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World Standards of Slinging (Read 30165 times)
Masiakasaurus
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Re: World Standards of Slinging
Reply #15 - Oct 13th, 2011 at 1:45pm
 
We should have 2 recognizable categories of slinging, in that case. Sporting and Historical.

For sport, split pouch slings should be 4 to 5 oz. vegetable tanned leather with straps that cross each other, and I suggest using the same dimensions as Aussie's conveyor belt sling pouches. He's already done the work for us. I do suggest reinforcing the pouch with metal grommets where the cords attach to the pouch, to prevent the sling from ripping during competition. Length of the sling should be limited to 1.2 meters folded in half. I don't really see any point in limiting how the sling cords are attached to the pouch or the material they should be made of, but paracord is pretty convenient and should be in the running if others want to regulate cord material. Use the FBTF target dimension (1.2 meters square with 0.5 meter bullseye) and have set distances of 10, 20, and 30 meters.

For Historical, just use the FBTF rules and limit the slings to being made of natural materials, also with a 1.2 meter maximum length.

This is basically the same set-up as sport vs. renaissance fencing.
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Pikåru wrote on Nov 19th, 2013 at 6:59pm:
Massi - WTF? It's called a sling. You use it to throw rocks farther and faster than you could otherwise. That's all. 
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Re: World Standards of Slinging
Reply #16 - Oct 13th, 2011 at 9:36pm
 
  Masiakasarus,

   Huh?
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Re: World Standards of Slinging
Reply #17 - Oct 14th, 2011 at 12:14am
 
  I've often said that slinging reminds me of bowling in many ways.
   It's all about shooting at a target utilizing perfect form, with the least little variance causing your accuracy to fall into the hopper.  Bowling is an internationally sanctioned, very popular sport.  Yet it allows for much variation in styles and equipment.  Only the target and the distance are standard.
   Let's start with the ball.  I can weigh anywhere from sixteen down to, I believe, six pounds.  The only reason the range isn't wider is the ball return equipment couldn't handle it.  I can be made of a number of different materials and combinations of materials, from rock hard plastic balls that slip slide down the lane and don't hook much at all to highly reactive surface balls that dig in right away.  The core varies greatly.  Popular now is the block core which keeps the ball from deflecting much when it hits the pins.  You can get balls with solid cores if you prefer.  You can have your ball drilled any number of ways.  Most prefer full fingertip, but there's also semi-fingertip and conventional (ugh) grip.  There's even a five fingered ball.  I am allowed to throw the ball using any number of styles.  I can throw a hook, back up, or straight ball.  I can throw it without putting my thumb in the hole or I can even hurl it using two hands if I wish.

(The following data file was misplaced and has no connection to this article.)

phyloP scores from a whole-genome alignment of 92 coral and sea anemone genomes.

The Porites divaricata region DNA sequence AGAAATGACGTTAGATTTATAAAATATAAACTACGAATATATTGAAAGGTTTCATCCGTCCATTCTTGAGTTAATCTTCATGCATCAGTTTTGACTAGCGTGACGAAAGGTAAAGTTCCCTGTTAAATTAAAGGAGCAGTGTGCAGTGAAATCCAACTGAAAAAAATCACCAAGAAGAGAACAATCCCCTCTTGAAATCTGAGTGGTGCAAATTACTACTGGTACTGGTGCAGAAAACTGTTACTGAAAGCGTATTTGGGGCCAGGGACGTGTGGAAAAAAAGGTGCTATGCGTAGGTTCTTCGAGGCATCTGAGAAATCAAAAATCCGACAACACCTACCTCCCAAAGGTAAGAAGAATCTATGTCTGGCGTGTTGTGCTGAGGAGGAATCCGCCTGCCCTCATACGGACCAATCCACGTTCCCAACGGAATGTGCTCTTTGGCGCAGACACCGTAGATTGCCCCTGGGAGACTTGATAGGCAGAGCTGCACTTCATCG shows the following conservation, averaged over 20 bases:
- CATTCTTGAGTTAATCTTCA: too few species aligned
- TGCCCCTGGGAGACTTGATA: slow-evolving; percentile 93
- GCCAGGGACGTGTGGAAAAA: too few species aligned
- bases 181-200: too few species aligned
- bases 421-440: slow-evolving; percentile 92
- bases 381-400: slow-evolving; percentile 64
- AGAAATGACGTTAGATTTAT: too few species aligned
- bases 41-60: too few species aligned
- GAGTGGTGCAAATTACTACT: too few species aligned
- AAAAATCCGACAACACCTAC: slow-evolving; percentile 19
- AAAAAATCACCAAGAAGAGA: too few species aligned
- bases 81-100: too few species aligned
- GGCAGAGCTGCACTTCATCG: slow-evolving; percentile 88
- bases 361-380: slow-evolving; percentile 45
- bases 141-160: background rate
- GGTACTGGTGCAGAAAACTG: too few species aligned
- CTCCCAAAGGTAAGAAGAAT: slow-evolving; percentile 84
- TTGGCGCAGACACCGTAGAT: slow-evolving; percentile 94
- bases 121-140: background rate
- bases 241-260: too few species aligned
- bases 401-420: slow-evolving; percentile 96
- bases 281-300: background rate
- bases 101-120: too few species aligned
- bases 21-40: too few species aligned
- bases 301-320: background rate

So a popular internationally sanctioned sport doesn't have to have a lot of restrictive, stifling rules.  I'm 6'4" with very long arms. It makes no more sense for me to use the same length sling in competition against someone 4'9" than it does for me to use a ten pound ball when bowling against a 5'2" woman or for her to use a sixteen pound ball. 
    By limiting what materials can be used for slings and ammo you're completely stifling any advancement in the technology of the sport.  What wins tournaments should be what becomes the standard, as it is in bowling.   
    Do we really want to emulate the Balearic slingers?  Look at how wildly popular that is... not.   By omitting certain styles, sling lengths, types of ammo, sling materials, etc.. we will be omitting prospective slingers.  I would personally have no interest what so ever in a format with a lot of tight rules doing away with anything that is innovative about the sport.
   I say set up a poll and put it to a vote!
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Re: World Standards of Slinging
Reply #18 - Oct 14th, 2011 at 12:27am
 
i agree with ratman, there's no point in regulating certain areas of it. although it looks good to be all dressed the same using similar slings slinging the same way like some highly drilled squad of elite slingers, think of the reality. everything tends to look better on the parade ground and on paper, but in reality it's nothing more than restriction after restriction.

i would not mind having divisions set up for different target distances and objectives- one division might be or a Balearic target at 30 yards, and another might be for distance, number of stones up in the air at one time (speed shooting) etc.
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Re: World Standards of Slinging
Reply #19 - Oct 14th, 2011 at 7:44am
 
I think the only hope of getting this off the ground is to make it fun and simple.
Who will be participating?
An extremely wide variety of people, with wide variety of resources, (slings and ammo).
Golf balls, tennis balls, cast lead glands, river rock, sand filled leather bags, etc., if restricted to any one item, it will alienate many.
Sling length and contruction will also vary widely and cannot be standardized at this level.